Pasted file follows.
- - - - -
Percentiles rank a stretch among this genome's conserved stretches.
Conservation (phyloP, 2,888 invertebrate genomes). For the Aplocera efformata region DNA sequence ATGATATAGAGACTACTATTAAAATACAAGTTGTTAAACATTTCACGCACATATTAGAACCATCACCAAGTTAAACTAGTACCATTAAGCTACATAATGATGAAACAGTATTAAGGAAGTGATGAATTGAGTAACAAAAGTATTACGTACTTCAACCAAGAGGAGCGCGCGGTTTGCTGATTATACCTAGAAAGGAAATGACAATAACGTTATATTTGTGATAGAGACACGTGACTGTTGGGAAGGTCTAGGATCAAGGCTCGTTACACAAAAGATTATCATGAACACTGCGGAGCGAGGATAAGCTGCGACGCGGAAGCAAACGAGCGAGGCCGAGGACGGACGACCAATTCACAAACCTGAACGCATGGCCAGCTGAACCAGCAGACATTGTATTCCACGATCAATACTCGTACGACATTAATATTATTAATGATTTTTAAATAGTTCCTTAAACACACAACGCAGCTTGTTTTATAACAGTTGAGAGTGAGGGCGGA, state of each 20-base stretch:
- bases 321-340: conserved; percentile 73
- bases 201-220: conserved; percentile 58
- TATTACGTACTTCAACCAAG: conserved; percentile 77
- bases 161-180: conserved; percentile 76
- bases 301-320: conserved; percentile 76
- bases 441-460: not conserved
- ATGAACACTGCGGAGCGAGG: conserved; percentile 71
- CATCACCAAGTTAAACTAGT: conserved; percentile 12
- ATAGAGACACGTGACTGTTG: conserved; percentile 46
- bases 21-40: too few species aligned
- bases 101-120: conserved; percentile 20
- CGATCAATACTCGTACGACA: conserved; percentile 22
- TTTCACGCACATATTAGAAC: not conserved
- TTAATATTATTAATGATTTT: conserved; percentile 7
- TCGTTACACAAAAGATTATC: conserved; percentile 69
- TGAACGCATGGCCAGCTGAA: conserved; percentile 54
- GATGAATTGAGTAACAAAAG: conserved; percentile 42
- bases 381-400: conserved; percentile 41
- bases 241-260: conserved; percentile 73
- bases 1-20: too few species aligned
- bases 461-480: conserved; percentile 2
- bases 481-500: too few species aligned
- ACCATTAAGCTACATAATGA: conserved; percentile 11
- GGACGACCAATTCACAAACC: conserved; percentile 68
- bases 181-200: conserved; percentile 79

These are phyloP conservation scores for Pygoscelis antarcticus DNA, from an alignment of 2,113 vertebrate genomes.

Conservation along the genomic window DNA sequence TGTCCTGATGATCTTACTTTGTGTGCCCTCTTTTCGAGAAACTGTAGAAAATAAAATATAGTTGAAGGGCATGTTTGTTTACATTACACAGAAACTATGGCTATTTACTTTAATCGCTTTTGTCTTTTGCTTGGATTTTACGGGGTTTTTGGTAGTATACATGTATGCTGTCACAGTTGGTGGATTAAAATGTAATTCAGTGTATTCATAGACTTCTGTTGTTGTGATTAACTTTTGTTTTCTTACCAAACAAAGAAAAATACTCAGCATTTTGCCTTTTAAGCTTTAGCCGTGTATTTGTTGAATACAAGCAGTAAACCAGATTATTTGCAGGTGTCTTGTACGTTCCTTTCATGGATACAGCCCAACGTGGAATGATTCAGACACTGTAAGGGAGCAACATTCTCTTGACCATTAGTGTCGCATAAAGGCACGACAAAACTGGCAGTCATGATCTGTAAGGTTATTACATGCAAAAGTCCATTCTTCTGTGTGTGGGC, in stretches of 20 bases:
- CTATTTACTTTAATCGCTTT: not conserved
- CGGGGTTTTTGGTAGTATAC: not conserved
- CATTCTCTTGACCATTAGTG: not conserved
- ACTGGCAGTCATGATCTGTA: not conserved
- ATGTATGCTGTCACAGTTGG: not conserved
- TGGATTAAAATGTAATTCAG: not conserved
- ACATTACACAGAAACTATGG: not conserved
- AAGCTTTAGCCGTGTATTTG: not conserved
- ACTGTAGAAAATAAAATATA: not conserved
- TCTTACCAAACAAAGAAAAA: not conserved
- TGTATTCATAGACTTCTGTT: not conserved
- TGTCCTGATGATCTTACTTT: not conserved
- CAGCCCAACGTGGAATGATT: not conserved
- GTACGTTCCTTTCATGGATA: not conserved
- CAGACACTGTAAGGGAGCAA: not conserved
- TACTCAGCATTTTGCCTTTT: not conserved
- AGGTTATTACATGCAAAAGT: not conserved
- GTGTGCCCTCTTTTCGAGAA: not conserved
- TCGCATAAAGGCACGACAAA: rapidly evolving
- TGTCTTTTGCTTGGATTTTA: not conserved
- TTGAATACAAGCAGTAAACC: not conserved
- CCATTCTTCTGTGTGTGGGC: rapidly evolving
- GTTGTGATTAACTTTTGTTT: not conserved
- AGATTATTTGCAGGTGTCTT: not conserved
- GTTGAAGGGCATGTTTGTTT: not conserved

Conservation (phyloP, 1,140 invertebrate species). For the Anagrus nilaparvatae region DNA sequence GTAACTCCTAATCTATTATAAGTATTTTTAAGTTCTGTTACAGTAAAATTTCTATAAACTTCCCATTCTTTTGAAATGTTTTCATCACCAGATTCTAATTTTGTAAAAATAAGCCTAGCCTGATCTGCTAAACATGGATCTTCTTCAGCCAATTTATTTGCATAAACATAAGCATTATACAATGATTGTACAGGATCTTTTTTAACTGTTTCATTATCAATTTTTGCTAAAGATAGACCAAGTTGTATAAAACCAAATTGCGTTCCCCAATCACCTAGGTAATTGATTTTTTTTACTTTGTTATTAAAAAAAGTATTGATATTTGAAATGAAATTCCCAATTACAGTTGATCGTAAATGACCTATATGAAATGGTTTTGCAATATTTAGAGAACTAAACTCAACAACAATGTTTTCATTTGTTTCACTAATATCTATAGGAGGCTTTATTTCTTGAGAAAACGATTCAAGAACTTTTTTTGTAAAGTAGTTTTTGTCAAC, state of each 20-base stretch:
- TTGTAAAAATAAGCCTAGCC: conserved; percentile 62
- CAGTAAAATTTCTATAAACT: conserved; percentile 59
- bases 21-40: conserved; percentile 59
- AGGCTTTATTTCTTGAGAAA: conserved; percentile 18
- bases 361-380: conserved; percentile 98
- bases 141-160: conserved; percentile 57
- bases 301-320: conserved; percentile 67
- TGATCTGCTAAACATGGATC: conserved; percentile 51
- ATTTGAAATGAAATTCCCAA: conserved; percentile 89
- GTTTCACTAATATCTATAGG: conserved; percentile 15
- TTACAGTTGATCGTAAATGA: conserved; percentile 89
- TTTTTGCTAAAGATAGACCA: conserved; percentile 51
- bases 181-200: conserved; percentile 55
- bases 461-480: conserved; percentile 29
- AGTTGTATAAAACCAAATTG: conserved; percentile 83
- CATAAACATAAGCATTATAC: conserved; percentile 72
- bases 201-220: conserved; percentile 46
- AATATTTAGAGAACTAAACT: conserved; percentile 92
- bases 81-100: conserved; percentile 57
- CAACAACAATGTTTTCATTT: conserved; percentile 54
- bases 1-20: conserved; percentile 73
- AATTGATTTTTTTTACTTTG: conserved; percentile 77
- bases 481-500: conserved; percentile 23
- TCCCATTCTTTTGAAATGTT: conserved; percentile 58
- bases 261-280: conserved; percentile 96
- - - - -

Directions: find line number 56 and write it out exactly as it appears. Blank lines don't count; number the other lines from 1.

- TTGTAAAAATAAGCCTAGCC: conserved; percentile 62